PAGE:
Coming into this game, most of us agreed that the most important thing was to establish some kind of identity on offense. To score 20-30 points. Not to turn the ball over more than three times or so. To see Connor Shaw look like a relatively competent QB. Simply to get a solid win and to regain some semblance of momentum going into the meat of our schedule.
Well, it seems we did that--and much, much more. Shaw looked competent, all right, to the tune of a 311-yard, 26/39 comp/att, 4/0 td/int performance. Other than a couple of times where he held on to the ball too long and took a sack as well as one near INT where he failed to look off the safety, it was a nearly flawless performance. Needless to say, Shaw breathed immense life into this offense. We talked a lot over the course of the week about whether the offensive line or quarterbacking were the problem the last few weeks, and I think we have our answer. The line certainly needs to improve, but it's not so bad that this offense can't move the ball and score points, as long as it has an effective signal-caller. Shaw is that guy--and maybe then some.
While we're handing out high-fives to Shaw, let's not forget the other star of this game: the Carolina defense. Shaw was obviously the story of this game; a new QB always is. But the defense played another commanding game, holding Kentucky to 96 total yards and forcing five turnovers. It's the backbone of this team. And what's perhaps most surprising is that the story of the day for the defense is the secondary. With Melvin Ingram only playing a handful of snaps due to a minor injury, we didn't get as much pressure on the QB today. It didn't matter, though, as our DBs ball-hawked like pros and came up with a few very impressive INTs. A very promising performance by the D, which has very quickly begun to look like one of the conference's best--perhaps the best, and I don't say that lightly.
To sum up, this performance has to be considered a major confidence-booster to Gamecock Nation. We're not out of the woods yet--Kentucky is a bad football team, and Shaw will have a much stiffer test next week when he makes his first start in an SEC road atmosphere. However, this team has made a believer out of me. We found our QB, and, moreover, we bounced back after a tough loss, showing a bit of grit. I noted a quiet confidence from the team during the post-practice interviews over the course of the week, and I believe I see why, now: this team believes it's ready to challenge for a return trip to the SEC Championship Game. I agree.
A few more thoughts, including analysis of Shaw's performance, after the jump.
--I think you saw a few myths about Shaw dispelled today. One thing I've heard a few people say about him is that he wilts after taking hard hits and isn't as tough as Garcia. That's not what I saw today. Shaw took some tough hits against Kentucky, which, as expected, blitzed early and often to try to rattle him. Although he took a few sacks, he also made some excellent throws under pressure, and after he took the hits, he got right back up and made good decisions on the next play. Another thing I saw from him is that he learned from his fumble against ECU. When he ran the ball, he took what he could get and got down or went out of bounds. He didn't take many hits while running the ball.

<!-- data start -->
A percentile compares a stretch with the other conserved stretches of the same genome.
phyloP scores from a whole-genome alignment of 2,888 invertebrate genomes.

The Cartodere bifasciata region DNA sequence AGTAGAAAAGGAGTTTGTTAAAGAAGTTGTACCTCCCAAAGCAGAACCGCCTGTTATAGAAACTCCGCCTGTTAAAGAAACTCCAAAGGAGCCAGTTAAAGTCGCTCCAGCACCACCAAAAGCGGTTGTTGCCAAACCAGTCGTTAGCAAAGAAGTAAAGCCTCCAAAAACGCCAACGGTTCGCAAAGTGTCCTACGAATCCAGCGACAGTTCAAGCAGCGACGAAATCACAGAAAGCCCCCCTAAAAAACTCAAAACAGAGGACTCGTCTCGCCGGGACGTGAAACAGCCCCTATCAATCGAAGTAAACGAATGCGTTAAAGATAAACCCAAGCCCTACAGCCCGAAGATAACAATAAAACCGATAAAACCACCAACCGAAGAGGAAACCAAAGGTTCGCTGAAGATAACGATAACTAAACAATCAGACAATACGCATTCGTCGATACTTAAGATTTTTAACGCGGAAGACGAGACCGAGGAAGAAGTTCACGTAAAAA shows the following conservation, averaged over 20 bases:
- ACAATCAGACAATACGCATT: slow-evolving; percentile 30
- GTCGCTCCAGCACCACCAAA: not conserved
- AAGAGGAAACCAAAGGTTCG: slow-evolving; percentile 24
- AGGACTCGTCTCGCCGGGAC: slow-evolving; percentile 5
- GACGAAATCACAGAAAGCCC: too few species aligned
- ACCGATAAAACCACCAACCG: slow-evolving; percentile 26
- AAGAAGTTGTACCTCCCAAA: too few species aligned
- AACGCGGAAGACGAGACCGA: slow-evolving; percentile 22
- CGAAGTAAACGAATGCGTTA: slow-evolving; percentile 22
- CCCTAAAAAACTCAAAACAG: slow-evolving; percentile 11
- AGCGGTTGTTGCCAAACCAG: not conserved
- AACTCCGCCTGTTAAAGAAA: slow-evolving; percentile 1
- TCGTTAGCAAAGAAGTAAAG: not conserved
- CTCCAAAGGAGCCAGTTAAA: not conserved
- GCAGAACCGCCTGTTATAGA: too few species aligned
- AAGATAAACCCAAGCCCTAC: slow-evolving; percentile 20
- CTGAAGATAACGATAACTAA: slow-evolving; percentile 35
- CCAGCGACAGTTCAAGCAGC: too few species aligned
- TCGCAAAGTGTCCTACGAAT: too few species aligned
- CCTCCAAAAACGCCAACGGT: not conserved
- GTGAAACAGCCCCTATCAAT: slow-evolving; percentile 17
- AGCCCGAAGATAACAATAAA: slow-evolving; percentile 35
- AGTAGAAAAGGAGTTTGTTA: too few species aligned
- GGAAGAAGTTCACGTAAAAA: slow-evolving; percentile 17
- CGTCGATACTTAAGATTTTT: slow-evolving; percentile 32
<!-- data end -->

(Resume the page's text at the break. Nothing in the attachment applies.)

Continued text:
Folks, I hate to say I told you so prior to the ECU game, but since I know no one is going to be in a bad mood today, I told you so. This kid is a baller. He's perhaps not as physically gifted as a bluechip QB, but he's certainly got enough of an arm, he's fast enough, and he's tough enough to make do, as long as he makes the right decisions. And he's got decision-making ability in spades, as far as I can tell. Carolina's offense is loaded with playmakers, as you saw today. If Shaw can continue playing like this, this will be one of the conference's better offenses. And considering that we may have the conference's best defense, that will be good enough to take this team very far.
--I liked all the formations, playcalls, and the like that we saw from Spurrier today. I sometimes felt that we were airing it out a bit too much, but overall, I think the plan was likely to prove to opposing defensive coordinators that they can stack the box only at their own risk. Mission accomplished. I also think you saw today that Spurrier is more comfortable varying the playbook with Shaw in the game. That says volumes.
--If there's a goat in this game, it's the offensive line. It began to play better as the game went on, but it allowed Shaw to get whopped a few times, and it committed some more stupid penalties. As I said, we saw today that our offense can move the ball with an average line, but if we want to really hit the stars, we need it to play better. It would certainly help to get Kyle Nunn back. Cody Gibson nor Mike Matulis aren't the answer, at least not this year.
--One other player I was a bit disappointed in was Damiere Byrd. He had a couple of nice plays, but he also dropped two should-have-been TDs. Perhaps he still feels some jitters after sitting out the first four games. The good news is that he was getting open, so he should be an option for big plays as the year goes on.
--One thing I really liked seeing was Stephen Garcia slapping fives with Shaw after big plays. It can oftentimes be a bit weird for the benched QB, and I'd hate to see that affect team chemistry. After all, Garcia is very close to some of the major players on the team, and he's been the leader for a long time. It's good that it seems that Garcia, whatever might be ailing him right now, is still committed to this team.
--If you're a Kentucky fan and you think we ran up the score, all I have to say is that if you can't keep the fourth-string QB from running it in, you deserve to get whipped.
That's a wrap on this one. More tomorrow. Go 'Cocks!